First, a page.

Metal chaperones (which have also variously been referred to as "ionophores" and "metal-protein attenuating compounds") may represent the "sweet spot" of metal-targeted therapeutics for AD because they foster the maintenance and/or restoration of metal ion homeostasis which then impacts a raft of "healthy" and "pathological" cellular pathways that ultimately promotes "normal" function. Such context-dependent modulation of metal levels may prove critical for long-term therapeutic strategies that target metal ions.

The recent press and mouse study is accompanied by an open access paper. By the sound of it the mechanism of action here remains to be pinned down, but the outcomes are good enough to move this forward in the development process. So this compound may in the end turn out to work via means that have little to do with metals. It may or may not be in any way reducing levels of the fundamental cellular and molecular damage that cause aging, either directly or indirectly, and it may or may not be minimizing harmful responses to that damage. We shall see - only further research can determine the answers.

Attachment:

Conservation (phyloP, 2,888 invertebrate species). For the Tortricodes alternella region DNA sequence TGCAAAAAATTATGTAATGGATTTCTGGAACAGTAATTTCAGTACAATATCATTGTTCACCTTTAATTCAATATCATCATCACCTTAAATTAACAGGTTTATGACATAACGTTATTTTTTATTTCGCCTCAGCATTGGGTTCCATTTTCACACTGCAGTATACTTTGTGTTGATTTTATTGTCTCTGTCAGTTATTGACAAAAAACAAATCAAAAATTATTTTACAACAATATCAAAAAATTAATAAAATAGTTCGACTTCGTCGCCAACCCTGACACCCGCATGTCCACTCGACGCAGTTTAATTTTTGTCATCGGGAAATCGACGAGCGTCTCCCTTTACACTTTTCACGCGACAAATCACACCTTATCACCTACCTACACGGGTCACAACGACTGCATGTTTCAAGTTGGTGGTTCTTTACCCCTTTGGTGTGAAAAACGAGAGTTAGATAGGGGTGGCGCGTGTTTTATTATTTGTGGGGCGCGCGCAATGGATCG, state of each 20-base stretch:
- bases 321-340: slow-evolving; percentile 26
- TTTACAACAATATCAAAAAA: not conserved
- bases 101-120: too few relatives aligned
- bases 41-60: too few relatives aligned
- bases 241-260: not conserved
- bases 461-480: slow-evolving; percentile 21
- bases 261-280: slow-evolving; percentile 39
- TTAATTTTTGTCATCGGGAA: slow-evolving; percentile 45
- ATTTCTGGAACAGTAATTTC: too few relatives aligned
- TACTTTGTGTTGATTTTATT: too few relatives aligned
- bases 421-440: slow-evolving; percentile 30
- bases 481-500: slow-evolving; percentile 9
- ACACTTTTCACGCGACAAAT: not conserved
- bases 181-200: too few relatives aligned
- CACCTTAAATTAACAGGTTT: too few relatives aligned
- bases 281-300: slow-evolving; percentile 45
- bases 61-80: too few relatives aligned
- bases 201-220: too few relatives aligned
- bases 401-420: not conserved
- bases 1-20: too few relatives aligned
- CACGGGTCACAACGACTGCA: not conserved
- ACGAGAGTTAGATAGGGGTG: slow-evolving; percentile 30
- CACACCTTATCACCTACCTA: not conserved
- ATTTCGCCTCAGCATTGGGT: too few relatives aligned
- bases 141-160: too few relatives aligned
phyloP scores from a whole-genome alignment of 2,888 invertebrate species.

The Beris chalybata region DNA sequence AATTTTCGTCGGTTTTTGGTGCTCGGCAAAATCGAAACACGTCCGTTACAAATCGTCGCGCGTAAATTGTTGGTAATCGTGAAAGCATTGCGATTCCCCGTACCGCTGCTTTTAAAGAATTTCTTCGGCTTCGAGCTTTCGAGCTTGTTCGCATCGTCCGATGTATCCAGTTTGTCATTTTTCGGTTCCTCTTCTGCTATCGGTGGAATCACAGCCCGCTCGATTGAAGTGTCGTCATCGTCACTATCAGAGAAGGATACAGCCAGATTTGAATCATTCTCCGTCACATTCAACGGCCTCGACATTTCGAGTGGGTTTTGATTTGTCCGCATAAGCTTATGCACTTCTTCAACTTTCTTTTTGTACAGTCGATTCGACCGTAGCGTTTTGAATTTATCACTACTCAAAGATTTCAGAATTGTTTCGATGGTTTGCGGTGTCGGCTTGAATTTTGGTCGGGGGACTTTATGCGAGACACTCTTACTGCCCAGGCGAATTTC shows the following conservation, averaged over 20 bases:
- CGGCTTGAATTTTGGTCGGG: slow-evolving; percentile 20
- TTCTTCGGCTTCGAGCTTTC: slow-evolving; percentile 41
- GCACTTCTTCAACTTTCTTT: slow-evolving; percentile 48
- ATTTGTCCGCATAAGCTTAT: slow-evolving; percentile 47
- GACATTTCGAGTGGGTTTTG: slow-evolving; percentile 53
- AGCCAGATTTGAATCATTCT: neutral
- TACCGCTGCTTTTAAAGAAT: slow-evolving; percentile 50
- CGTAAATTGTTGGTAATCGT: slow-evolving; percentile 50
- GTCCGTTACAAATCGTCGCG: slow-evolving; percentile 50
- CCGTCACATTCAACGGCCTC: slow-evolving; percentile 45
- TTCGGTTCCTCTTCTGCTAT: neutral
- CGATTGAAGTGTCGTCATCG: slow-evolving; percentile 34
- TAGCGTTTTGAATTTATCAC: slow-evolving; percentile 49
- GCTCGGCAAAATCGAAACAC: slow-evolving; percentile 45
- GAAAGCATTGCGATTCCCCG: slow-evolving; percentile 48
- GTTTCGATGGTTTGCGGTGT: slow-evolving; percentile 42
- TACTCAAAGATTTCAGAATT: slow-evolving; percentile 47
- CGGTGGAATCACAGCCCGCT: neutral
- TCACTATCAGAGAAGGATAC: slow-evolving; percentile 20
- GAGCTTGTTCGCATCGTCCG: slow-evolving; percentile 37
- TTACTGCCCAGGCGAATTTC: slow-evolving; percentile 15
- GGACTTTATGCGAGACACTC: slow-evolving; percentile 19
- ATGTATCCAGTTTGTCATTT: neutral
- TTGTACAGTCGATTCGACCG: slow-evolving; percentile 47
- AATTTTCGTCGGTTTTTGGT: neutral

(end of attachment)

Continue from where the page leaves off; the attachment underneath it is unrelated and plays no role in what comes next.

A Novel Approach To Rapidly Prevent Age-Related Cognitive Decline

The loss of cognitive function is a pervasive and often debilitating feature of the ageing process for which there are no effective therapeutics. We hypothesized that a novel metal chaperone (PBT2) would enhance cognition in aged rodents. We show here that PBT2 rapidly improves the performance of aged C57Bl/6 mice in the Morris water maze, concomitant with increases in dendritic spine density, hippocampal neuron number and markers of neurogenesis.

There was a breadth of biological effects within the brain following PBT2 treatment in the aged mice. While it is not possible to discern which of these was the principal driver of the cognitive benefit observed, it is likely to have resulted from a PBT2-mediated improvement in the function of different cellular pathways that are critical to synaptic plasticity and cognitive function. In the longer term, these improvements are likely to synergise with the effects observed on neuronal health and connectivity to foster a long-term improvement in both brain and cognitive health. As deficits in many of these same pathways are implicated in a variety of disorders, this also establishes a landscape where PBT2 may be efficacious in the treatment of a broad spectrum of diseases.